WASHINGTON - Charges by United States President Barack Obama and the leaders of
France and Britain on Friday that Iran is building a secret underground plant
to enrich uranium appear certain to heighten tensions just days before critical
talks between Tehran and its three accusers, as well as Germany, China and
Also raising the tension, Iran test-fired three short-range missiles on Sunday
and on Monday was reported to have successfully launched the Shahab-3 missile,
which is capable of carrying a nuclear warhead and has a range of up to nearly
2,000 kilometers. Iranian television broadcast footage of the Shahab-3 being
fired from desert terrain.
The charges, which were issued at a previously unscheduled
press conference at the Group of 20 (G-20) summit in Pittsburgh, are also
certain to bolster longstanding calls by Israel and right-wing hawks in the US
to immediately impose "crippling sanctions" against Tehran, even as the Obama
administration begins to formally engage it at talks set to begin in Geneva on
"The US and other countries must immediately impose crippling sanctions on the
Iranian regime, including cutting off Iran's imports of gasoline," said Ileana
Ros-Lehtinen, the ranking Republican on the House Foreign Affairs Committee.
"The world cannot stand by and watch the nightmare of a nuclear-armed Iran
Even the traditionally dovish chairman of the Senate Foreign Relations
Committee, John Kerry, while asserting his continued support for diplomatic
engagement with Iran, insisted that "now is the time to supplement engagement
with more robust international sanctions".
Pressure on Tehran to halt its nuclear program, he said, should be escalated in
light of what he called "Iran's continuing deception" about its nuclear
For its part, Tehran denied that it had misled the international community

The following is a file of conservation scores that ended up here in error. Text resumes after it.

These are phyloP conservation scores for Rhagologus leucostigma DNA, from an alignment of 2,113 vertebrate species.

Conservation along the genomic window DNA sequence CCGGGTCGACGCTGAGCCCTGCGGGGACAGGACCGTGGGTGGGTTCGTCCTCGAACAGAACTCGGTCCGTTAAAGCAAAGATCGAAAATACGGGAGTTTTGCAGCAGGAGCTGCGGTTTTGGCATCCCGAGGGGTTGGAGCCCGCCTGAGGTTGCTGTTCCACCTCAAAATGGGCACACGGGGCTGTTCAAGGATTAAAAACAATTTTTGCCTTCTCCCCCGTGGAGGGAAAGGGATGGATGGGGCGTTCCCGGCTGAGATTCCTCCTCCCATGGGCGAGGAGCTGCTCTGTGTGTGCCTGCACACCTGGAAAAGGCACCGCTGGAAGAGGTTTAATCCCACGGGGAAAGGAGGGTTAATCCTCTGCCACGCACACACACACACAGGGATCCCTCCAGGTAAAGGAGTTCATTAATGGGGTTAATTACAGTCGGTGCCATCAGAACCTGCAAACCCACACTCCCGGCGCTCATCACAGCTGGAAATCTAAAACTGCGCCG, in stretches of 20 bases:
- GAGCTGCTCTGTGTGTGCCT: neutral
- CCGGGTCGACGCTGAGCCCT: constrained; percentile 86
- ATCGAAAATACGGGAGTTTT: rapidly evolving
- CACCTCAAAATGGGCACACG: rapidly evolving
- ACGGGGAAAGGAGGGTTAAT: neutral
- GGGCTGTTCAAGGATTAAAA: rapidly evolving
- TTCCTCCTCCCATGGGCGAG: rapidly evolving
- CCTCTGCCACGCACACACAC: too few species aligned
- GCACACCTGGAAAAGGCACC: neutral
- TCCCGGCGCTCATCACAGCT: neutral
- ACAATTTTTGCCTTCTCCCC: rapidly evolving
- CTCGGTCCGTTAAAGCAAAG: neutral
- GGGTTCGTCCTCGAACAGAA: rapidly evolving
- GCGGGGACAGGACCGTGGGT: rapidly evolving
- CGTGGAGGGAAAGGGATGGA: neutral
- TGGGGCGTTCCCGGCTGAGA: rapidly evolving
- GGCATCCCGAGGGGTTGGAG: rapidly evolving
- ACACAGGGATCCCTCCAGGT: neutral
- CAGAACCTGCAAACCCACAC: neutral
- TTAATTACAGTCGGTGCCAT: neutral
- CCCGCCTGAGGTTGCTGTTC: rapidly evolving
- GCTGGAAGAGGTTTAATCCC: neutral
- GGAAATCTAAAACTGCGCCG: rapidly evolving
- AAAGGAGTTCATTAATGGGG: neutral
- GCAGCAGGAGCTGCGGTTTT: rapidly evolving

about the construction of the new facility near the holy city of Qom to enrich
uranium similar in design to its Natanz plant. The latter has been subject to
inspection by the International Atomic Energy Agency (IAEA) since its existence
was publicly exposed by an Iraqi-based anti-government group in 2002.
Tehran said it had sent a letter to the IAEA informing it of what it called a
"pilot fuel enrichment plant" on September 21.
A US official, who briefed the press on background in Pittsburgh on Friday,
argued, however, that Iran sent the letter only because it had "learned that
the secrecy of the facility was compromised".
In an interview on Thursday with Time Magazine in New York, where he has been
attending the opening of the United Nations General Assembly last week,
President Mahmud Ahmadinejad insisted that Iran was in full compliance with
"If I were Obama's adviser, I would definitely advise him to refrain from
making this statement because it is definitely a mistake," he said.
In Vienna, the IAEA's press office confirmed receipt of the letter which,
according to a spokesman, had also insisted that no nuclear material had yet
been introduced into the new plant.
Under the basic Safeguards Agreement of the nuclear Non-Proliferation Treaty
(NPT), of which Iran is a signatory, member states are required to declare
their nuclear facilities and designs at least 180 days before introducing
nuclear materials into them.
In his remarks, Obama said Western intelligence agencies had been tracking
construction of the plant for "several years" and that "its size and
configuration ... [are] inconsistent with a peaceful program".
"Iran's decision to build yet another nuclear facility without notifying the
IAEA represents a direct challenge to the basic compact at the center of the
non-proliferation regime," he said, noting that German Chancellor Angela
Merkel, who claimed to have a scheduling conflict, "wished to associate herself
with his remarks".
"We remain committed to serious, meaningful engagement with Iran to address the
nuclear issue through the P5-plus-1 [the five permanent members of the UN
Security Council plus Germany] negotiations," Obama said in reference to the
October 1 meeting.
"At that meeting, Iran must be prepared to cooperate fully and comprehensively
with the IAEA to take concrete steps to create confidence and transparency in